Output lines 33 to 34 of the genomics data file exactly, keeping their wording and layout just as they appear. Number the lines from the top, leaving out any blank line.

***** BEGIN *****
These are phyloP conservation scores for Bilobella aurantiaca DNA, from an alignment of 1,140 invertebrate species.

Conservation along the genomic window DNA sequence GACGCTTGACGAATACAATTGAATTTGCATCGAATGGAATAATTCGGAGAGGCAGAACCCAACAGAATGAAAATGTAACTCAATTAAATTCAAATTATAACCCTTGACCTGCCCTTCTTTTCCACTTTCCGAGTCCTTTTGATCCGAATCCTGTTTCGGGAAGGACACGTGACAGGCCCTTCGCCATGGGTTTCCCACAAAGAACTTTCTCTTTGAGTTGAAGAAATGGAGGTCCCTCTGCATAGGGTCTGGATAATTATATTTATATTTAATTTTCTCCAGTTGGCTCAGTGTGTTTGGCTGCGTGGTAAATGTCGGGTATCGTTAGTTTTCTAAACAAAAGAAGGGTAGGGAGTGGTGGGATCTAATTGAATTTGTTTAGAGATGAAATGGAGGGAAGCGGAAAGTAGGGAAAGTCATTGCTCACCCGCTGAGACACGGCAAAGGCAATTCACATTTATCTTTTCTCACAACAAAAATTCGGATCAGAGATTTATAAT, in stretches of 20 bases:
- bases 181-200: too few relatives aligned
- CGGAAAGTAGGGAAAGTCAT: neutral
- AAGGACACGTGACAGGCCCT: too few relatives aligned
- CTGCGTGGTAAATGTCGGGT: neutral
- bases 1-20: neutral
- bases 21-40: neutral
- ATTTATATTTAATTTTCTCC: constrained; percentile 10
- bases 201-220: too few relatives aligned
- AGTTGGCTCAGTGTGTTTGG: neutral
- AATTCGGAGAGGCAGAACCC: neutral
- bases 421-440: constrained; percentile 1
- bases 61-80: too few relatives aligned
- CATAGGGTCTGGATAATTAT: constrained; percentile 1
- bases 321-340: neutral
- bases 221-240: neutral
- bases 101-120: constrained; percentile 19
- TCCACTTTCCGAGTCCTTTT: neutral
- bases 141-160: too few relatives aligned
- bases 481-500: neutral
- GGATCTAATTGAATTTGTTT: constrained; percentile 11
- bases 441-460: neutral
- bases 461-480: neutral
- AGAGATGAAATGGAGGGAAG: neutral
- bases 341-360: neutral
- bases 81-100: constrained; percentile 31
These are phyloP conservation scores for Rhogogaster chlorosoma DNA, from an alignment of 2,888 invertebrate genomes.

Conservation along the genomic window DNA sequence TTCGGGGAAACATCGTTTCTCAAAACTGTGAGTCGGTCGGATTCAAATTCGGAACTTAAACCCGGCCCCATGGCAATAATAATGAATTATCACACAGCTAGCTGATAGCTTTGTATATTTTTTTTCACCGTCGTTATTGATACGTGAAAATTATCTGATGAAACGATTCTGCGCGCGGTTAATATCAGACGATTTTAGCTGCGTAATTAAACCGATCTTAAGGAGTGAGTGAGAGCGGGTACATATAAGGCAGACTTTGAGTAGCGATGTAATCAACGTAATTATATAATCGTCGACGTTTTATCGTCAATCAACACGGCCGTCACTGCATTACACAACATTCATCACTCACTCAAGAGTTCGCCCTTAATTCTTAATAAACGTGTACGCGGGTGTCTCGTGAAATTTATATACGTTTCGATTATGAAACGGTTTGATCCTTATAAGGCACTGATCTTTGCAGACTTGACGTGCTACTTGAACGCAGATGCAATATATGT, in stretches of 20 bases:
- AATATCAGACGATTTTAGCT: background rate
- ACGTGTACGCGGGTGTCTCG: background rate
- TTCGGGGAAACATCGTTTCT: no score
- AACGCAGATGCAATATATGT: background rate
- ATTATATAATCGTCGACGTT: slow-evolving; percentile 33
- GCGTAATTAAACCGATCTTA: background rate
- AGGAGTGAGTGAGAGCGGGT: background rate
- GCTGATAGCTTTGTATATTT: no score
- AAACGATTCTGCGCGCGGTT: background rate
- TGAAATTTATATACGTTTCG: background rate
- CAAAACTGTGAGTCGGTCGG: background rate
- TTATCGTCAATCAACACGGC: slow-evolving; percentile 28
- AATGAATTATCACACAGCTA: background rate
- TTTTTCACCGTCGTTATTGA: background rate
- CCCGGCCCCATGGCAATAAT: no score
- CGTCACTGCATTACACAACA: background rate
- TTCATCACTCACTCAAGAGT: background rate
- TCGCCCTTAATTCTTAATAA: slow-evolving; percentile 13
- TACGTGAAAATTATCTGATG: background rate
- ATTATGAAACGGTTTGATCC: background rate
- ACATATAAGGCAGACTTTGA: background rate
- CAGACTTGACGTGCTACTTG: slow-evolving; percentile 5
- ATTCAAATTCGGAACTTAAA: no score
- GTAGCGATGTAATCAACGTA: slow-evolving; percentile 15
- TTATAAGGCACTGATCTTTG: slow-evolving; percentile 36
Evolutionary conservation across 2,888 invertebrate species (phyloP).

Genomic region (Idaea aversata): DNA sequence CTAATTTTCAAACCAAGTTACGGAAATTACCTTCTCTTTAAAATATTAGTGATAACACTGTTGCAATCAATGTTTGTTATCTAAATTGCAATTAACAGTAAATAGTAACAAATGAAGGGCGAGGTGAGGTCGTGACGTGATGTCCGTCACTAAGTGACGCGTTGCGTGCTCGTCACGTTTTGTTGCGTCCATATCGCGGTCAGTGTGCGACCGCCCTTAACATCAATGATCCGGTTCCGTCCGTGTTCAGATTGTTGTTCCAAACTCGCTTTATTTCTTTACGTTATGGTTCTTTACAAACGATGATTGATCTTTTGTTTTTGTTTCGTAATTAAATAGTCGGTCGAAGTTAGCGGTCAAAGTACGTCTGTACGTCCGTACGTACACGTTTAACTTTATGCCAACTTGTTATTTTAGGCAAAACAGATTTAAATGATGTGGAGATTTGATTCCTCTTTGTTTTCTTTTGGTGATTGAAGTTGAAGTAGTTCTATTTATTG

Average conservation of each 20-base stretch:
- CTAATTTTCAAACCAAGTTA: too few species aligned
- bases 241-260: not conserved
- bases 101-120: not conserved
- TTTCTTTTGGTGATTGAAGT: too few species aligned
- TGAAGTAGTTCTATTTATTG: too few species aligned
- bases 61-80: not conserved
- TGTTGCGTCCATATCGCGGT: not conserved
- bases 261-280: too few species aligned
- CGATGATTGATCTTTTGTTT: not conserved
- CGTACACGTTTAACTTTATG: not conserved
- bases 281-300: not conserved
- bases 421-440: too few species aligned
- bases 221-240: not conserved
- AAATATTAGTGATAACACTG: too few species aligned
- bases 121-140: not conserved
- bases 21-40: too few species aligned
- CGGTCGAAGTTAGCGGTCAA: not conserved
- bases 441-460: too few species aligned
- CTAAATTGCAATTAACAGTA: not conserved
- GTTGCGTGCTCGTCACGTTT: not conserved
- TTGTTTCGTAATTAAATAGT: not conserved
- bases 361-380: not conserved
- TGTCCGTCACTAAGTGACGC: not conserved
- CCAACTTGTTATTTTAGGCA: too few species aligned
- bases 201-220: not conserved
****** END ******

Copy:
- AACGCAGATGCAATATATGT: background rate
- ATTATATAATCGTCGACGTT: slow-evolving; percentile 33